In response, the editorial board worked over the past 4 years to overcome the shortcomings before reapplying in January 2021. It adopted an internal system to screen for inconsistencies with author instructions, including the reference list and conducted regular training of editorial board members. Furthermore, since 2020, KJWHN has invited a professional manuscript editor to ensure consistency with author instructions. Regarding the second limitation, the editorial board and international advisory board were restructured and expanded. While KJWHN had six international advisory board members from three countries in 2016, this was expanded to nine international members from five countries across three continents as of January 2021. These international members are active professionals in their field, and are contributing to the journal via peer-review as well as writing invited papers for the journal. Finally, for citation activity, editorial board members’ academic activity was made available on our website via Scopus Author ID and ORCID links. In addition to addressing the specific comments, editors have worked diligently to improve the journal according to international standards. The journal went through three rounds of revising author guidelines for clarity since 2020, created a statement on Principles of Transparency and Best Practice in Scholarly Publishing version 3 [1], updated the publication ethics content to reflect international academic publishing recommendations, such as the Committee on Publication Ethics (COPE), and formally enlisted the expertise of an Ethics Editor. The journal moved to a new English-based online submission system that facilitates journal management for authors and reviewers from Korea and abroad (https://submit.kjwhn.org). Our new English-based website continues to support full open access (https://kjwhn.org), in addition to translations powered by Google in 80 languages and metrics information. Information on funding sources was made available from 2020.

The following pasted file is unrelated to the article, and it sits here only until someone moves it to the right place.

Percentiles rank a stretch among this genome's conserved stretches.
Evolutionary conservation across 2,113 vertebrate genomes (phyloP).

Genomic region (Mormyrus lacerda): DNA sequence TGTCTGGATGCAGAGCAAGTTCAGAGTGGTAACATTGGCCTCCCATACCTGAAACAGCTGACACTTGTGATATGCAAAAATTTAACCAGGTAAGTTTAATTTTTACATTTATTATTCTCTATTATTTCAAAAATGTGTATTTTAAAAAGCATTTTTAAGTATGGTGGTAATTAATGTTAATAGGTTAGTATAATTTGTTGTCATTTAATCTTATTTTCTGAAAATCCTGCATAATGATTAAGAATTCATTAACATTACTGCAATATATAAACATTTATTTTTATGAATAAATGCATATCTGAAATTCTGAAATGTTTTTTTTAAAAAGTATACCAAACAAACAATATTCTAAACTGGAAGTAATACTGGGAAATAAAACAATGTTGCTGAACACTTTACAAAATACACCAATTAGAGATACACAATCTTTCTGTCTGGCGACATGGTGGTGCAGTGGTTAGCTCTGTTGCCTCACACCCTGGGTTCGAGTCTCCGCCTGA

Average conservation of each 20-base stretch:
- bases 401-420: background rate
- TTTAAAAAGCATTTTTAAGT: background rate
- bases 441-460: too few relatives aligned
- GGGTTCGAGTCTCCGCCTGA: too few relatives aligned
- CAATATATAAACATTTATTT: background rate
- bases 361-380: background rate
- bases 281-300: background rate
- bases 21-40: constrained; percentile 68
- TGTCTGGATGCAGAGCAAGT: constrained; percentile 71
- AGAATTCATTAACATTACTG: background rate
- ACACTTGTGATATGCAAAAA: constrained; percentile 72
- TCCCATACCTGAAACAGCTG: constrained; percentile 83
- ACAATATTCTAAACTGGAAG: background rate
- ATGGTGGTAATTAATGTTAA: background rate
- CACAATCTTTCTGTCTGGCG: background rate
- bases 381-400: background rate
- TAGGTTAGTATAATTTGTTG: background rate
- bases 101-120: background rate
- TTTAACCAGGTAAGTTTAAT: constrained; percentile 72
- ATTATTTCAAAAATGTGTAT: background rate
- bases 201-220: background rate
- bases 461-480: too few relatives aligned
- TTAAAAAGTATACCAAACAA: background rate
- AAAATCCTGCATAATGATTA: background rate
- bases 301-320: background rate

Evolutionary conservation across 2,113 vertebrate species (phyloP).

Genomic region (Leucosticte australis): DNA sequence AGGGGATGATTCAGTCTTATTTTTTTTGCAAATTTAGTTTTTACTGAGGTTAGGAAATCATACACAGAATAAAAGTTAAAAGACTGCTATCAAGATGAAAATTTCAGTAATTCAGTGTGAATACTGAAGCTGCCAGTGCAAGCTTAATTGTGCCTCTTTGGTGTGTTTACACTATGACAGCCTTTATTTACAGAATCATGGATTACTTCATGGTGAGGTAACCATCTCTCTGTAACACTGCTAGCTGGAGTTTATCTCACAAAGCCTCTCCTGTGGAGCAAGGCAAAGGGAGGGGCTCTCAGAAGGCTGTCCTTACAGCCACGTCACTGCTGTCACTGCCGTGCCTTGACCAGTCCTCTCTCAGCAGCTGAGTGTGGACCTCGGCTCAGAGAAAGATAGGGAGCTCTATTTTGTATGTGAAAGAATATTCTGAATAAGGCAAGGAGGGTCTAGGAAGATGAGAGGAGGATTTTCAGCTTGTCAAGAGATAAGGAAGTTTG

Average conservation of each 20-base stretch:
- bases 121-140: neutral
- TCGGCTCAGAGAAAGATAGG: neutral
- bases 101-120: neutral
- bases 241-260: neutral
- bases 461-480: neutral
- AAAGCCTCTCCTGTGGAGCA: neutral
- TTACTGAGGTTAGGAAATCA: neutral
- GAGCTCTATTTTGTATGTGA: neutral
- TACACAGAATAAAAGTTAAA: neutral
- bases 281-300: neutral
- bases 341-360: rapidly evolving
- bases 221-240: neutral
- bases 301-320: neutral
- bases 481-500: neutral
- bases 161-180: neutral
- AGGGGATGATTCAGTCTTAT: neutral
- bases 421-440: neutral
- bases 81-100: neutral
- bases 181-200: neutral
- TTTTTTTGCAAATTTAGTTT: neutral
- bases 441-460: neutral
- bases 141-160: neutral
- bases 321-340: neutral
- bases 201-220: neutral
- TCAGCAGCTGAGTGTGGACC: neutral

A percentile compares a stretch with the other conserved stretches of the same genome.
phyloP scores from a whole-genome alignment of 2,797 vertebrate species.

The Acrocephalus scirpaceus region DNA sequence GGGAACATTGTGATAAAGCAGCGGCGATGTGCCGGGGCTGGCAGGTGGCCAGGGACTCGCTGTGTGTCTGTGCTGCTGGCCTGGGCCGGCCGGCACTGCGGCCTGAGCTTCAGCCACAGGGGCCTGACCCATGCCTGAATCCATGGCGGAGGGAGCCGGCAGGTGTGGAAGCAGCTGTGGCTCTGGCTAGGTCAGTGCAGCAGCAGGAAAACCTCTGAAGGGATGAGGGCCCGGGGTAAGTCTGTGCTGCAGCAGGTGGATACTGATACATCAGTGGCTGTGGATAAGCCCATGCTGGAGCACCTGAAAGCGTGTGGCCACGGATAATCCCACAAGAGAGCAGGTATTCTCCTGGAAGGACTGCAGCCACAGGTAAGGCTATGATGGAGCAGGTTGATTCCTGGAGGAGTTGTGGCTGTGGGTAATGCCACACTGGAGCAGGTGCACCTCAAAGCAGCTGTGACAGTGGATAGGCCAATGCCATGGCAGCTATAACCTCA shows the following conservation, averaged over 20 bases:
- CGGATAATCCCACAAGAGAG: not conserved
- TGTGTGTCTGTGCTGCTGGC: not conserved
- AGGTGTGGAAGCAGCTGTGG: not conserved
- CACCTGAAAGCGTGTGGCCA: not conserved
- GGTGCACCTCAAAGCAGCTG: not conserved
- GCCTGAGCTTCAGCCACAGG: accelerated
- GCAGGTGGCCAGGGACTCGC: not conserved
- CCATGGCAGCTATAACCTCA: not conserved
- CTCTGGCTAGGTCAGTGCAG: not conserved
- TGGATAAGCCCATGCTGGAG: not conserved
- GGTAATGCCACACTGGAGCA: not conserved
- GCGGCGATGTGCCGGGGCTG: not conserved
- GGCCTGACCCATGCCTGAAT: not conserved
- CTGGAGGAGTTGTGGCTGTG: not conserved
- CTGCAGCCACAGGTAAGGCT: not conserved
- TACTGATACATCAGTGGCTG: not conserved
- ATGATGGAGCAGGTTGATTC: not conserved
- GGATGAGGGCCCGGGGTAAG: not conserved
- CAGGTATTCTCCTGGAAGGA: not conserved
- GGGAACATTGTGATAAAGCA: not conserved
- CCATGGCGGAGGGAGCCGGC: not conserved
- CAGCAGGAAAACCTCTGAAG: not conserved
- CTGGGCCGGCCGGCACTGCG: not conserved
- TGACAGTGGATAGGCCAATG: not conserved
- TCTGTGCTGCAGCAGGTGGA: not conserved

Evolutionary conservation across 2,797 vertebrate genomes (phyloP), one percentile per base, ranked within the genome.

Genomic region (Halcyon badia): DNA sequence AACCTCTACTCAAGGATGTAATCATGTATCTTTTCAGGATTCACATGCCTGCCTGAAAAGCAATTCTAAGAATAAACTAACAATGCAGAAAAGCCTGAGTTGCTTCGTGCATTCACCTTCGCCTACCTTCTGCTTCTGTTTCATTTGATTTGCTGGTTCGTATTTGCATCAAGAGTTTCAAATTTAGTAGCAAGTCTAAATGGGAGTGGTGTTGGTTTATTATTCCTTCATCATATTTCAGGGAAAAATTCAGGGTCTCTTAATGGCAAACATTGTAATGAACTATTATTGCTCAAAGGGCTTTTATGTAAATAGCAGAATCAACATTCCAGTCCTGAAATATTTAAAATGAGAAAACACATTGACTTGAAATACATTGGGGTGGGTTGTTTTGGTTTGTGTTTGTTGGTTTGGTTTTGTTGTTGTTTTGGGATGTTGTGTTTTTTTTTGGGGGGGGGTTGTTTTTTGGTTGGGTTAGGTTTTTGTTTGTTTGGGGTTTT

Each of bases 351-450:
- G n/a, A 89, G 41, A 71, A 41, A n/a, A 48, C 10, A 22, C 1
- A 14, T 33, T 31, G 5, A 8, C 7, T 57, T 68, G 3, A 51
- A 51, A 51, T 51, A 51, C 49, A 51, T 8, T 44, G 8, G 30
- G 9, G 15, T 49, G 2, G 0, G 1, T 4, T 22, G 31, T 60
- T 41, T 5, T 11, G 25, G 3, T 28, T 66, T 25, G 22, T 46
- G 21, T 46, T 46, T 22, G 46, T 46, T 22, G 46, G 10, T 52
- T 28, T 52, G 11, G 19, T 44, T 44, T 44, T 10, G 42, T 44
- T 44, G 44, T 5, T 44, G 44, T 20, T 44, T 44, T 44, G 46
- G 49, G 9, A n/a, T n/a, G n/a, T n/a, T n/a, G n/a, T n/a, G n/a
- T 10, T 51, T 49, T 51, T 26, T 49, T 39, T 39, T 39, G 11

After implementing these changes, in January 2021, the third application to Scopus was submitted. The acceptance letter from CSAB, received on April 13, 2021, included the following comments: “The previous and current editorial teams are to be commended on the development which has led to extended citations in international research journals. Many papers have been cited. The development of the ethical standards throughout is very clear and in keeping with both COPE and Scopus guidance. The use of the COPE et al.’s 2018 Principles of Transparency guidance was especially of value and demonstrates an ongoing attention to publishing practice and ethical content of the journal.”